Growing interest from students and faculty and strong support from the University boost profile of program under leadership of Louis Chude-Sokei
To see how Louis Chude-Sokei has reshaped Boston University’s African American Studies Program in the five years since he became director, all you have to do is check out the course catalog: the 29 new offerings (some cross-listed with religion, law, political science, history, medicine, and other subjects) include Race, Memory, and Diaspora in US Popular Music; The Prison and Black Writing; Reparations, Restitution, Restorative Justice for Slavery and Jim Crow Segregation; and Race, Sex and Science Fiction (taught by Chude-Sokei, a lifelong science fiction aficionado).
Under the leadership of Chude-Sokei, the George and Joyce Wein Chair in African American Studies and a College of Arts & Sciences professor of English, the program has also added five new faculty and six faculty affiliates, with the goal of adding many more. The number of students signing up for the African American studies minor each year has grown from a handful to more than 40 at one point, with hundreds more taking individual classes.
Now comes the latest sign of the growing interest in, and the University’s support for, the program: African American studies, or AFAM, will become a major at BU this fall.
Along with its array of courses old and new, the program will include community internships, international travel, a more global approach to African American studies, which Chude-Sokei favors, and a new title that reflects that approach: African American and Black diaspora studies.
“African American studies at BU has always had a global component,” says Chude-Sokei, whose critically acclaimed memoir, Floating in a Most Peculiar Way (Houghton Mifflin Harcourt, 2021), is the story of his journey from the former nation of Biafra, where he was born, to a refugee camp in Gabon to Jamaica to Washington, D.C., to South Central Los Angeles, where he came of age navigating multiple Blacknesses. “It’s always been interested in Black peoples all over the world. But now the program is much more formally comparative, looking at different racial formations and experiences across the world. It’s also more interested in issues of gender, sexuality, and immigration.”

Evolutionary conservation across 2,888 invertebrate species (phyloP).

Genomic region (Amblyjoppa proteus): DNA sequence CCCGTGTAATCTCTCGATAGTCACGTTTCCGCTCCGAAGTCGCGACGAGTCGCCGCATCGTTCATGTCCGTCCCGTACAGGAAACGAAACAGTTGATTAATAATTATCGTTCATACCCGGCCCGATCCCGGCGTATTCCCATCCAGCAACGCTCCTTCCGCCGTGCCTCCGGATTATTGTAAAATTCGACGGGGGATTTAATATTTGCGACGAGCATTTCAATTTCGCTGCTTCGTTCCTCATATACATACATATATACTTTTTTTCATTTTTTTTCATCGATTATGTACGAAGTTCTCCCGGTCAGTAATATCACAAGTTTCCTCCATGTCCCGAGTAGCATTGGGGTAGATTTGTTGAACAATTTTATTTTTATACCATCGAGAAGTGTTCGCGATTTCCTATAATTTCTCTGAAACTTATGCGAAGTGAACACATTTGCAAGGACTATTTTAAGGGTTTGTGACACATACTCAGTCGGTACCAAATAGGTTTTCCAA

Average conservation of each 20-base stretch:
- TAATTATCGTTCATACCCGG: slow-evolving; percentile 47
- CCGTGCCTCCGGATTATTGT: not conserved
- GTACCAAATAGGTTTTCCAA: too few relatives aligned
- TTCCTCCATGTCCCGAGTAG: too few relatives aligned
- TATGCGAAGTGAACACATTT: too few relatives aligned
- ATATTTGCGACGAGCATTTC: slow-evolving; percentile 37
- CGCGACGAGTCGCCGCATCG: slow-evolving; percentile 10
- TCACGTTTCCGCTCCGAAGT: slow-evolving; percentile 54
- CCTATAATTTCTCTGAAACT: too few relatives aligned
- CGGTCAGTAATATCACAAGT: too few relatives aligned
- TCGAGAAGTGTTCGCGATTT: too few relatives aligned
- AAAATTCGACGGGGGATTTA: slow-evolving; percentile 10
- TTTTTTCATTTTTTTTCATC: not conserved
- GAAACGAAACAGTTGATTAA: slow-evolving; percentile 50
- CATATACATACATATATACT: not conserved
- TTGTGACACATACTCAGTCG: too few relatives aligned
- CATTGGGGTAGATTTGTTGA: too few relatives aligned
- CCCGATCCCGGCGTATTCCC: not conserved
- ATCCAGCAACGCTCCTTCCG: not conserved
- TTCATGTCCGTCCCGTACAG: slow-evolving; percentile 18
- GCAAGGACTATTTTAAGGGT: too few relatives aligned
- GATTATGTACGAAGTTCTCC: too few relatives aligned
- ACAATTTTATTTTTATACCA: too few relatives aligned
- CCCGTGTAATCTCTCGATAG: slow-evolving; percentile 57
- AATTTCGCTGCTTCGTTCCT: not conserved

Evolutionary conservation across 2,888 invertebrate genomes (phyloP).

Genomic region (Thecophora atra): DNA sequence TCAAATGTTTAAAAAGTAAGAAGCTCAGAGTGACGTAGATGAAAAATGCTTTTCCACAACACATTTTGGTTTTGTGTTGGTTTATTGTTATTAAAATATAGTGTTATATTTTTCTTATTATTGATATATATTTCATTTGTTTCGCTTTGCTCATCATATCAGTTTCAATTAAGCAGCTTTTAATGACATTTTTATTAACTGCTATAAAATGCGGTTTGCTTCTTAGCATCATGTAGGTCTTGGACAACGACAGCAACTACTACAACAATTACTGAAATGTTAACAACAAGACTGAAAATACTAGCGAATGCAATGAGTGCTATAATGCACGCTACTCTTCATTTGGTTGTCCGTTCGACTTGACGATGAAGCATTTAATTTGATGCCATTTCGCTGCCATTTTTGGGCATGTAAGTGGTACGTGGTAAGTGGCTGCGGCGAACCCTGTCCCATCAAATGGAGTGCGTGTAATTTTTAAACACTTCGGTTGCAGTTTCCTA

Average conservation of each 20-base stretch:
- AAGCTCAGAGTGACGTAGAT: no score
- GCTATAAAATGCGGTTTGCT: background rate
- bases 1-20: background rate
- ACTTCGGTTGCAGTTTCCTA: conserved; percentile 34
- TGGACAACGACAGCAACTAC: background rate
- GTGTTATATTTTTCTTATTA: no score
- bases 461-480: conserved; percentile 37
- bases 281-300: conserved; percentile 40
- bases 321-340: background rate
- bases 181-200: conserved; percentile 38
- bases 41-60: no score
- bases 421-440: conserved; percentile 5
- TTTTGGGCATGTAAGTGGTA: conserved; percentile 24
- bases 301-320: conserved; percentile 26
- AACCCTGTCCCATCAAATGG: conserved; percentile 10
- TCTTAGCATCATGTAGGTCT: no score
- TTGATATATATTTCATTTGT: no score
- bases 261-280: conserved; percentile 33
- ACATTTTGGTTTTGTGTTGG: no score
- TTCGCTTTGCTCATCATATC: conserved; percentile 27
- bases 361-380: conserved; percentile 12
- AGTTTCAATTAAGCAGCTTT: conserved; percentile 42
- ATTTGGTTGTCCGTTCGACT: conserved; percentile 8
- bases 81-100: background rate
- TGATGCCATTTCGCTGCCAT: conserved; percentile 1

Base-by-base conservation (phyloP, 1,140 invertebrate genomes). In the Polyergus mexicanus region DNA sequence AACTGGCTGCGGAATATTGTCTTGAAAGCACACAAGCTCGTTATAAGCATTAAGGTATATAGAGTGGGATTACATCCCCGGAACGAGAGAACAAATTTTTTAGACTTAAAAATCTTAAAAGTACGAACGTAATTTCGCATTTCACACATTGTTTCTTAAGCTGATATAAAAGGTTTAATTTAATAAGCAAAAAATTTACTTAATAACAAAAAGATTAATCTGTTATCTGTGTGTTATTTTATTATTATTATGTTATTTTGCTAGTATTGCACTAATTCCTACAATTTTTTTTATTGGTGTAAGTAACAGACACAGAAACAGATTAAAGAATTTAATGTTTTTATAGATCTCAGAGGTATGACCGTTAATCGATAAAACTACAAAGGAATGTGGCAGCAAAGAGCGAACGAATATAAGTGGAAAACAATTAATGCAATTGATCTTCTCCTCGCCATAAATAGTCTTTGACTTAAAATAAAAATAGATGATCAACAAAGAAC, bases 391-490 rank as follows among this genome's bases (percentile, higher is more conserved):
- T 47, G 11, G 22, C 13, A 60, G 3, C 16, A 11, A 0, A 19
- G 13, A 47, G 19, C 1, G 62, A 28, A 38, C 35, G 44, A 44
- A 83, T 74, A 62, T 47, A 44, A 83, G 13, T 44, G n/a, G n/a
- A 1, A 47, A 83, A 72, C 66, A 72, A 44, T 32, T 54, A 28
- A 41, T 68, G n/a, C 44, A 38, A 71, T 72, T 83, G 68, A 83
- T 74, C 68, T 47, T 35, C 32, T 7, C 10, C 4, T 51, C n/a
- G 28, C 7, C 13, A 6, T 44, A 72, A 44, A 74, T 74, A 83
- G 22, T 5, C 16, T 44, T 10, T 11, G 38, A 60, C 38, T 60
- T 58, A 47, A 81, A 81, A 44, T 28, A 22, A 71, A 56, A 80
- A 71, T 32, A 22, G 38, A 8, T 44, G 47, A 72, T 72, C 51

Founded in 1969 by the sociologist Adelaide Cromwell (Hon.’95), BU’s multidisciplinary African American Studies program is the country’s second oldest such program after San Francisco State University’s and is the first to offer a graduate degree in the subject. When Chude-Sokei arrived at BU five years ago, one of his goals was to establish African American studies as a major, a step that many of BU’s peer institutions had long since taken.
“BU was ready for it,” says Chude-Sokei, who is an expert on race, literature, music, and technology in the Black diaspora and the editor of Black Scholar, one of the country’s oldest and most respected Black literary journals. “I certainly didn’t do it alone. Everyone was on board with these goals.”
Crediting Chude-Sokei with strengthening the program, building a sense of community, and “rallying his colleagues to envision and organize the new major,” Stan Sclaroff, dean of Arts & Sciences and a professor of computer science, says African American and Black diaspora studies “taps an impressive range of talented, interdisciplinary faculty, who are scholars working at the leading edge of this exciting and important field of study.”
One of Chude-Sokei’s most enthusiastic colleagues is Saida Grundy, an assistant professor of sociology and African American studies, whose courses are always oversubscribed and whose class on race and ethnicity is so popular a second section has been added.
“Louis has built that program from a cottage to a tower,” says Grundy.
Keanna Goddard (CAS’25), who has a double major, in philosophy and psychology, and a minor in African American studies, says she and a group of other students learned about the new major a few weeks ago over dinner at the AFAM House with Chude-Sokei and Mary Anne Boelcskevy, who is the program’s director of undergraduate studies and a senior lecturer, master level. “I was, like, ‘Yes!’” says Goddard.